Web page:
AP’s Tom Kent: The time has arrived for robotics journalism ethical checklist

New York – Mentioning the subject of robotics to journalists will produce anything from cries of ethical outrage to curiosity about possible benefits. The latter prospect is still undecided; meanwhile, a checklist prepared specifically for robot journalism provides ethical clarifications.

The man behind the checklist is Tom Kent, Associated Press standards editor. His organization  has favorably experienced using robotics for writing financial articles. Since introducing the robotics platform Wordsmith from Automated Insights of Durham, NC, AP has produced 3,000 stories per quarter. This is a tenfold increase over what AP reporters and editors created previously.

“News organizations are experimenting increasingly with robot journalism,” Kent said in a recent article posted by Reynolds Journalism Institute. Computer programs are being used “to transform data into news stories, or news stories into multimedia presentations.”

Checklist poses ten questions

Kent welcomes input for his initial ethical checklist draft, which proposes ten questions for editors to consider when addressing necessary issues of accuracy, quality and transparency:

  1. How accurate is the underlying data?
  2. Do you have rights to the data?
  3. Does the automation use the same phrasing for every story?
  4. Will you disclose what you’re doing?
  5. Does the style of the automated reports match your style?
  6. Can you defend how the story was “written?”
  7. Who’s watching the machine?
  8. Are you considering automation that creates multimedia presentations?
  9. Are you using software that reduces long articles to bullet points?
  10. Are you ready for the next frontier?

“The best protection when you move further into robot news writing,” advises Kent, “is a constant focus on testing, and on making sure editors understand how the software really works. Plus a recognition that many things are still best done by humans.”

Equally promising, ENU has found, is exploring the time saving-potential robotics offers, especially for handling usually heavy loads of departmental content such as product or personnel announcements. But such programs are not created overnight. Ethics News Updates recently queried Kent about possible complications.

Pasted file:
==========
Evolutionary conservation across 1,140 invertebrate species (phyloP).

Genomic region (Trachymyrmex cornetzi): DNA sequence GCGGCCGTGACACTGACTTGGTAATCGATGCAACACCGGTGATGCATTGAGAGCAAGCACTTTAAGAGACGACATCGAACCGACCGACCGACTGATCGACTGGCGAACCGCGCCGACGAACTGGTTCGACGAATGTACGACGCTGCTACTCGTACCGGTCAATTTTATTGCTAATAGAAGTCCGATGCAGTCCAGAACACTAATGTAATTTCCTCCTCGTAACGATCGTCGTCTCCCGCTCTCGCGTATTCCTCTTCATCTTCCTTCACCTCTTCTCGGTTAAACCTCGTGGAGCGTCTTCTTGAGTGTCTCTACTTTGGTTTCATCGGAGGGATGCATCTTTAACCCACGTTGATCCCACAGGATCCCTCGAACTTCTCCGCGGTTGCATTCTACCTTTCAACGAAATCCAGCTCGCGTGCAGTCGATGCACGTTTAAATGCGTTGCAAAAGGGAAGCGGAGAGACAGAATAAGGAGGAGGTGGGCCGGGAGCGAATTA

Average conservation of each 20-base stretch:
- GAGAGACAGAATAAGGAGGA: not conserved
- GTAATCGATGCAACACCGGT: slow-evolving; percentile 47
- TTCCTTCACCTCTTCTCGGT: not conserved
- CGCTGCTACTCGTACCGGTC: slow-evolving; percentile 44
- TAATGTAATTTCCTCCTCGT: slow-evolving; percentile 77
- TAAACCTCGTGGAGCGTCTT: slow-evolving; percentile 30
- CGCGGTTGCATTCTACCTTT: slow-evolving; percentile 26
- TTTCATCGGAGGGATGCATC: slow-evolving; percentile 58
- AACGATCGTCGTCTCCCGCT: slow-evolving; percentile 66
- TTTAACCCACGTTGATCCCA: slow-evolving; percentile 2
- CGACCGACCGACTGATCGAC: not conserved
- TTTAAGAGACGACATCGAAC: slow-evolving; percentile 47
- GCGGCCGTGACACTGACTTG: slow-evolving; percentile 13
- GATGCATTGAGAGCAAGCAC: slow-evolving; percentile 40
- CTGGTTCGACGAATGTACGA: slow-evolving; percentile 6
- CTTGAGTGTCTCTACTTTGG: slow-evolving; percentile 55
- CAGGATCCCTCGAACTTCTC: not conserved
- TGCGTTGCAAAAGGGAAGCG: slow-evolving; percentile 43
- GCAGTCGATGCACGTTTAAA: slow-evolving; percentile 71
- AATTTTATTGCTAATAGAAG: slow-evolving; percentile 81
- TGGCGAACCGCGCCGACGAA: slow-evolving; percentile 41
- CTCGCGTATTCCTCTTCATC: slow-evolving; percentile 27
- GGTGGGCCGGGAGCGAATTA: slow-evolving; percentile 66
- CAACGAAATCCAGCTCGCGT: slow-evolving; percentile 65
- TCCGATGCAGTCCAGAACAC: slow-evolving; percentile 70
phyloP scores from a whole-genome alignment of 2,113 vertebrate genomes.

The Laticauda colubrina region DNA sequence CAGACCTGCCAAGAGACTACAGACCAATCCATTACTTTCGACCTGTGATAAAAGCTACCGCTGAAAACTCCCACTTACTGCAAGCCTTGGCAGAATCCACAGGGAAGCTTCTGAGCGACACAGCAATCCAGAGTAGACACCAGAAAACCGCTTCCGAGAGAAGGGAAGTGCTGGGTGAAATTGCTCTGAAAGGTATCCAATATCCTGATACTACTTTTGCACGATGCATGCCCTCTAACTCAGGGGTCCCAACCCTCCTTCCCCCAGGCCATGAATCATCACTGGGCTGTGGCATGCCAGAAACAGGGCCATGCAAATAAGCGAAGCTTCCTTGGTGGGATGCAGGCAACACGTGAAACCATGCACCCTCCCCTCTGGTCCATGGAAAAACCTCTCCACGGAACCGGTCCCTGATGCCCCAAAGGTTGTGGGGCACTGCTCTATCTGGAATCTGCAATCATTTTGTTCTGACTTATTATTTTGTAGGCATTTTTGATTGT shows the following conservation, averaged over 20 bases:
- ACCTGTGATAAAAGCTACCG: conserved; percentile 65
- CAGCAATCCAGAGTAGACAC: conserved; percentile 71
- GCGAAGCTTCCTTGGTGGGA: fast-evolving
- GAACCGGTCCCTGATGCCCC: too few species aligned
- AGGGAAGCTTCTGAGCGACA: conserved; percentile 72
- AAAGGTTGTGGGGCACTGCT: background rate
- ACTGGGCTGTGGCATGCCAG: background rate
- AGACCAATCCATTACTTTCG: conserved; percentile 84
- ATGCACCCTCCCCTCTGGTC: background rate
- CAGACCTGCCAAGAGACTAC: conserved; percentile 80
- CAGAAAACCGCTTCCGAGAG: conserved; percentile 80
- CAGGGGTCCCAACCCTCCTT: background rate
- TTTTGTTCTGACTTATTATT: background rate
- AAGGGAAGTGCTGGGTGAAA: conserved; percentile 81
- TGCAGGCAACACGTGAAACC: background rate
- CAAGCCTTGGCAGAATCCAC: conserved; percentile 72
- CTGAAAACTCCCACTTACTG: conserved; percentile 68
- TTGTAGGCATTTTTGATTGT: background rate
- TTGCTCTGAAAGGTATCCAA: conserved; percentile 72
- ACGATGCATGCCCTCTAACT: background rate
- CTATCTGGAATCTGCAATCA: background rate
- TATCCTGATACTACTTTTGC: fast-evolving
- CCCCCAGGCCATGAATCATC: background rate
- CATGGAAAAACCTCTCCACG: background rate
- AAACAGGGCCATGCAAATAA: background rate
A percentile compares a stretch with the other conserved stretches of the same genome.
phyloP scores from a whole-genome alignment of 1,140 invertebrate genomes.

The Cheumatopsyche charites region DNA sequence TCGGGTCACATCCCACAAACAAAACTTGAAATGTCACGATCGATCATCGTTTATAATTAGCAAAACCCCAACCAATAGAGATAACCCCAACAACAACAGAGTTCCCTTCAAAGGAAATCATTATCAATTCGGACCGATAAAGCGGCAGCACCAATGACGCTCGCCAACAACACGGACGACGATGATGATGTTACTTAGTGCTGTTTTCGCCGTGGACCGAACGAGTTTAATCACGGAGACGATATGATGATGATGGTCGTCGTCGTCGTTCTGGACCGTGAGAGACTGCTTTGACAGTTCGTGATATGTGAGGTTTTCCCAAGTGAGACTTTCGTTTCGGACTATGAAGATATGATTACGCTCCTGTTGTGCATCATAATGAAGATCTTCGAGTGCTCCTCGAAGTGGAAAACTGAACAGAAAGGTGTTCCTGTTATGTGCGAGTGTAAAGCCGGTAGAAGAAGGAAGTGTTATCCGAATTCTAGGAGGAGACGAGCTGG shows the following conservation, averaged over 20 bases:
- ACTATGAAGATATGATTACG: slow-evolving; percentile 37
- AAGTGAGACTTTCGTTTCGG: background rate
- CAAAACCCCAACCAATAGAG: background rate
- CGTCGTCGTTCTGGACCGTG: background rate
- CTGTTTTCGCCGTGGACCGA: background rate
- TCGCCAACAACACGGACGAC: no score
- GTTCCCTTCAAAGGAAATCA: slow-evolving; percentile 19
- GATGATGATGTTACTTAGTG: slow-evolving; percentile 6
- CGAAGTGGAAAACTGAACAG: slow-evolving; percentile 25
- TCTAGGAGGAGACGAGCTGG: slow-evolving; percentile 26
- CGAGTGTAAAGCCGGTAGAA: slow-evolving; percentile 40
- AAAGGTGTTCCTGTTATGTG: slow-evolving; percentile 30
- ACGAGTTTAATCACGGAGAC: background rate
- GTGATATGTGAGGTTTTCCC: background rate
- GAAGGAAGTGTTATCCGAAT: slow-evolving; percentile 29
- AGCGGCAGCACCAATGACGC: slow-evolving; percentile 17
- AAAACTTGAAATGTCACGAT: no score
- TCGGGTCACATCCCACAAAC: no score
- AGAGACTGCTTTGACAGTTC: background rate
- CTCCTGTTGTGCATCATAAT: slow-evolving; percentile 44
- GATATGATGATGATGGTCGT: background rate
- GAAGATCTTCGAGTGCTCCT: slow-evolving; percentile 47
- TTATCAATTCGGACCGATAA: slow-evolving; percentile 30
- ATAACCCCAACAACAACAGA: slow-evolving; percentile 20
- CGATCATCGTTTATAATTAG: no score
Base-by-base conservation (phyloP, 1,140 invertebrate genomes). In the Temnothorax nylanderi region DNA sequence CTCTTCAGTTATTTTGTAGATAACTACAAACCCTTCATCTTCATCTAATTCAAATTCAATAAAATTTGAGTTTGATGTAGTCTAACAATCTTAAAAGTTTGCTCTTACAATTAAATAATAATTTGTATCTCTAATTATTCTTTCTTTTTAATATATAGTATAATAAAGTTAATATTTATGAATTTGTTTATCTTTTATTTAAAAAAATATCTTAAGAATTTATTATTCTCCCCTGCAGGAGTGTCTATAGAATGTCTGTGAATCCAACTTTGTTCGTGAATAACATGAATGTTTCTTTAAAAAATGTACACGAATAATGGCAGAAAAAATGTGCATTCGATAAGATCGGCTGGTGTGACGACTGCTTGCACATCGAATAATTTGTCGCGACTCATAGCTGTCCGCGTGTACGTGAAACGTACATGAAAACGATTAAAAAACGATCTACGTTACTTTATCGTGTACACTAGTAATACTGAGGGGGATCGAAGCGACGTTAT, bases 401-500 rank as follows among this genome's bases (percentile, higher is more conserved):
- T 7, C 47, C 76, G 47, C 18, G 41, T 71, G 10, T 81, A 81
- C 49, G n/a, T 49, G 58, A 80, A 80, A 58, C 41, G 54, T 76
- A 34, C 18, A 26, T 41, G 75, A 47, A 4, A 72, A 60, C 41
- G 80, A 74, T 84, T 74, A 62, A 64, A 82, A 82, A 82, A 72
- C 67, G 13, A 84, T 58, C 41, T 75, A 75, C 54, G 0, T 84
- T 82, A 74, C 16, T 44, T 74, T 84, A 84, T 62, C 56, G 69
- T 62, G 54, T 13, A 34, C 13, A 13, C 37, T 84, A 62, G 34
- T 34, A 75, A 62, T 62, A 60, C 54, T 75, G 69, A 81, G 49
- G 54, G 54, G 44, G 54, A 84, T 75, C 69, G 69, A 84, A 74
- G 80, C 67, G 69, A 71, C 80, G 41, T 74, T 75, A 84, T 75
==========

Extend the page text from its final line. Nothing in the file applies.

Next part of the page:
ENU: How is data translated into articles? Apparently a publisher must first structure data so that it can be accepted by a software program.

Kent: Yes, a spreadsheet must be designed that a computer can read. For example, for financial announcements, a spreadsheet could include individual columns for profit, revenue, dividend per share and so forth.

ENU: How long did it take to finalize the structure for The Associated Press?

Kent: It took close to a year to fine tune the information. That includes input on preferred AP style.

ENU: An editorial category that occupies substantial space in many B2B magazines is new product announcements. What would a publisher of, say, product-oriented tabloids, need to provide during a robotics structuring phase?

Kent: The publisher would have to create a “structured work form” that provides data for each product that could be translated onto a spreadsheet. At Associated Press, we have a relationship with a service that puts data into a final form for processing by the vendor.


Greater efficiency realized

AP has achieved numerous quantitative benefits via robotics, according to a case history provided by Automated Insights. The document quotes AP Assistant Business Editor Philana Patterson as follows:

  • Better for reporters. “Internally, the reaction has been positive from staff, largely because automation has freed up valuable reporting time and reduced the amount of data-processing type work they had been doing.”
  • Fewer errors. “Once you set up automation, and go through a rigorous testing process, you reduce the prospect of errors. In fact, we have far fewer errors than we did when we were writing earnings reports manually.”
  • Greater efficiency. “We estimate the automation of earnings reports has freed up about 20 percent of the time that we had spread throughout the staff in producing earnings reports each quarter.”



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